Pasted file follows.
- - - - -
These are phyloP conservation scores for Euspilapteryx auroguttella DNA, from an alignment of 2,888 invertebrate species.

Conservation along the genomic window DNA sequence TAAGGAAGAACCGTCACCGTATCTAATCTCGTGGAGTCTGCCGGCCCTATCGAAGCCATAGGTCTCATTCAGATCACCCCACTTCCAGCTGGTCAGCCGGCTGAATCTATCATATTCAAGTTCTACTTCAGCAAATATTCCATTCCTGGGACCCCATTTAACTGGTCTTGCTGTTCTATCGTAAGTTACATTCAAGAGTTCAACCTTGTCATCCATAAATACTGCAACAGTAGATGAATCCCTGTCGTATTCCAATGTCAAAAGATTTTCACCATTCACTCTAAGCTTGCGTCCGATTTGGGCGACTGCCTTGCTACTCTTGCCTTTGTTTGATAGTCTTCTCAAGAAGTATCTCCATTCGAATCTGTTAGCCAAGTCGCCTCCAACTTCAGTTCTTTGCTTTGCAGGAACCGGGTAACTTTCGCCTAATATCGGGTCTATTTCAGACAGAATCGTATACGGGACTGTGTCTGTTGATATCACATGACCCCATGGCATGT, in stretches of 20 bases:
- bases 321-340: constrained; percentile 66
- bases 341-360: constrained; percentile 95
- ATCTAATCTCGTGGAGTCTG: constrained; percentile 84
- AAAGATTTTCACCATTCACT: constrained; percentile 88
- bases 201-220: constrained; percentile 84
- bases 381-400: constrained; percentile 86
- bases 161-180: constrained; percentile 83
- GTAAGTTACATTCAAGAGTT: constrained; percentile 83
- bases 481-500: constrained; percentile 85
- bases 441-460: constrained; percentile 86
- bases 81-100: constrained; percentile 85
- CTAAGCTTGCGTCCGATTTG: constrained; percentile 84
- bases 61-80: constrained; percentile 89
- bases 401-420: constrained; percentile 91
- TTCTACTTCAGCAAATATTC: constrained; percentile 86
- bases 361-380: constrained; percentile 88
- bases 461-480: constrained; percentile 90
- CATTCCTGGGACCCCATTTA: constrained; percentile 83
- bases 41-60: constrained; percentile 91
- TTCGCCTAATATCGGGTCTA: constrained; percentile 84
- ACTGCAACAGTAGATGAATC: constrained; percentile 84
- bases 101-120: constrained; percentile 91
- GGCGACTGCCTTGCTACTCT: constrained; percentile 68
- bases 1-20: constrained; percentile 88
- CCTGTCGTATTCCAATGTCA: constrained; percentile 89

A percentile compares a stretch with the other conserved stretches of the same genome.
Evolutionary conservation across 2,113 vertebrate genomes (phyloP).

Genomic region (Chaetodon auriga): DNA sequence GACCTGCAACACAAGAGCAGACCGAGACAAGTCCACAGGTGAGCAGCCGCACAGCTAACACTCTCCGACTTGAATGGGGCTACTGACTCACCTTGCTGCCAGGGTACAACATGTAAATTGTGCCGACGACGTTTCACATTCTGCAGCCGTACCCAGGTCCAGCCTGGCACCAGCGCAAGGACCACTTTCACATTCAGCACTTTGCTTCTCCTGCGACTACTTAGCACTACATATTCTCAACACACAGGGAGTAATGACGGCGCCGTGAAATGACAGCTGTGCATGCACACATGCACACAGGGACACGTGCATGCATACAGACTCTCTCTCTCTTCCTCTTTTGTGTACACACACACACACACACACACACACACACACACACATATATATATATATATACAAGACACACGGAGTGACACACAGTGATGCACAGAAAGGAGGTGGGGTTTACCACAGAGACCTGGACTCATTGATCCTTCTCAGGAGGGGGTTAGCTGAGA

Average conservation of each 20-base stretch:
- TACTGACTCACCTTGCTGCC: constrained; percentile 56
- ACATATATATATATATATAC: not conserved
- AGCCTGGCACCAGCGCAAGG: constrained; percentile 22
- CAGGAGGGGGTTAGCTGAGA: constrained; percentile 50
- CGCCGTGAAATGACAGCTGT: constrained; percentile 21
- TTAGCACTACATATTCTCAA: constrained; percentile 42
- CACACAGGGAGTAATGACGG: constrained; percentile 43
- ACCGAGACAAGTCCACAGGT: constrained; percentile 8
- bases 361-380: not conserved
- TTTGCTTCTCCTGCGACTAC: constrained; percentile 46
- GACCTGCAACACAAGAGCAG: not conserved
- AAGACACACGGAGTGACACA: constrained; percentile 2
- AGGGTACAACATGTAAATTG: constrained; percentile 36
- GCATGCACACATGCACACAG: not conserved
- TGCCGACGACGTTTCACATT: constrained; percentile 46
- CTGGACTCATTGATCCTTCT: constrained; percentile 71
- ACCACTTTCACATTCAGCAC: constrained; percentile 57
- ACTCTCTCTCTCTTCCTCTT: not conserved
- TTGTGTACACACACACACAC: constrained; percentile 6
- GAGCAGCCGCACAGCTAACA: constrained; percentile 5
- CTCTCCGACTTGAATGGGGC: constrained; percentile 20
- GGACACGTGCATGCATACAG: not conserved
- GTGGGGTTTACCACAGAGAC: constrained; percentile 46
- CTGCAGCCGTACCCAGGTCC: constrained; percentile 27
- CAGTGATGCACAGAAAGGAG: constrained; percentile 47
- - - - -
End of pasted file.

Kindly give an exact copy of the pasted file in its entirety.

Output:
These are phyloP conservation scores for Euspilapteryx auroguttella DNA, from an alignment of 2,888 invertebrate species.

Conservation along the genomic window DNA sequence TAAGGAAGAACCGTCACCGTATCTAATCTCGTGGAGTCTGCCGGCCCTATCGAAGCCATAGGTCTCATTCAGATCACCCCACTTCCAGCTGGTCAGCCGGCTGAATCTATCATATTCAAGTTCTACTTCAGCAAATATTCCATTCCTGGGACCCCATTTAACTGGTCTTGCTGTTCTATCGTAAGTTACATTCAAGAGTTCAACCTTGTCATCCATAAATACTGCAACAGTAGATGAATCCCTGTCGTATTCCAATGTCAAAAGATTTTCACCATTCACTCTAAGCTTGCGTCCGATTTGGGCGACTGCCTTGCTACTCTTGCCTTTGTTTGATAGTCTTCTCAAGAAGTATCTCCATTCGAATCTGTTAGCCAAGTCGCCTCCAACTTCAGTTCTTTGCTTTGCAGGAACCGGGTAACTTTCGCCTAATATCGGGTCTATTTCAGACAGAATCGTATACGGGACTGTGTCTGTTGATATCACATGACCCCATGGCATGT, in stretches of 20 bases:
- bases 321-340: constrained; percentile 66
- bases 341-360: constrained; percentile 95
- ATCTAATCTCGTGGAGTCTG: constrained; percentile 84
- AAAGATTTTCACCATTCACT: constrained; percentile 88
- bases 201-220: constrained; percentile 84
- bases 381-400: constrained; percentile 86
- bases 161-180: constrained; percentile 83
- GTAAGTTACATTCAAGAGTT: constrained; percentile 83
- bases 481-500: constrained; percentile 85
- bases 441-460: constrained; percentile 86
- bases 81-100: constrained; percentile 85
- CTAAGCTTGCGTCCGATTTG: constrained; percentile 84
- bases 61-80: constrained; percentile 89
- bases 401-420: constrained; percentile 91
- TTCTACTTCAGCAAATATTC: constrained; percentile 86
- bases 361-380: constrained; percentile 88
- bases 461-480: constrained; percentile 90
- CATTCCTGGGACCCCATTTA: constrained; percentile 83
- bases 41-60: constrained; percentile 91
- TTCGCCTAATATCGGGTCTA: constrained; percentile 84
- ACTGCAACAGTAGATGAATC: constrained; percentile 84
- bases 101-120: constrained; percentile 91
- GGCGACTGCCTTGCTACTCT: constrained; percentile 68
- bases 1-20: constrained; percentile 88
- CCTGTCGTATTCCAATGTCA: constrained; percentile 89

A percentile compares a stretch with the other conserved stretches of the same genome.
Evolutionary conservation across 2,113 vertebrate genomes (phyloP).

Genomic region (Chaetodon auriga): DNA sequence GACCTGCAACACAAGAGCAGACCGAGACAAGTCCACAGGTGAGCAGCCGCACAGCTAACACTCTCCGACTTGAATGGGGCTACTGACTCACCTTGCTGCCAGGGTACAACATGTAAATTGTGCCGACGACGTTTCACATTCTGCAGCCGTACCCAGGTCCAGCCTGGCACCAGCGCAAGGACCACTTTCACATTCAGCACTTTGCTTCTCCTGCGACTACTTAGCACTACATATTCTCAACACACAGGGAGTAATGACGGCGCCGTGAAATGACAGCTGTGCATGCACACATGCACACAGGGACACGTGCATGCATACAGACTCTCTCTCTCTTCCTCTTTTGTGTACACACACACACACACACACACACACACACACACACATATATATATATATATACAAGACACACGGAGTGACACACAGTGATGCACAGAAAGGAGGTGGGGTTTACCACAGAGACCTGGACTCATTGATCCTTCTCAGGAGGGGGTTAGCTGAGA

Average conservation of each 20-base stretch:
- TACTGACTCACCTTGCTGCC: constrained; percentile 56
- ACATATATATATATATATAC: not conserved
- AGCCTGGCACCAGCGCAAGG: constrained; percentile 22
- CAGGAGGGGGTTAGCTGAGA: constrained; percentile 50
- CGCCGTGAAATGACAGCTGT: constrained; percentile 21
- TTAGCACTACATATTCTCAA: constrained; percentile 42
- CACACAGGGAGTAATGACGG: constrained; percentile 43
- ACCGAGACAAGTCCACAGGT: constrained; percentile 8
- bases 361-380: not conserved
- TTTGCTTCTCCTGCGACTAC: constrained; percentile 46
- GACCTGCAACACAAGAGCAG: not conserved
- AAGACACACGGAGTGACACA: constrained; percentile 2
- AGGGTACAACATGTAAATTG: constrained; percentile 36
- GCATGCACACATGCACACAG: not conserved
- TGCCGACGACGTTTCACATT: constrained; percentile 46
- CTGGACTCATTGATCCTTCT: constrained; percentile 71
- ACCACTTTCACATTCAGCAC: constrained; percentile 57
- ACTCTCTCTCTCTTCCTCTT: not conserved
- TTGTGTACACACACACACAC: constrained; percentile 6
- GAGCAGCCGCACAGCTAACA: constrained; percentile 5
- CTCTCCGACTTGAATGGGGC: constrained; percentile 20
- GGACACGTGCATGCATACAG: not conserved
- GTGGGGTTTACCACAGAGAC: constrained; percentile 46
- CTGCAGCCGTACCCAGGTCC: constrained; percentile 27
- CAGTGATGCACAGAAAGGAG: constrained; percentile 47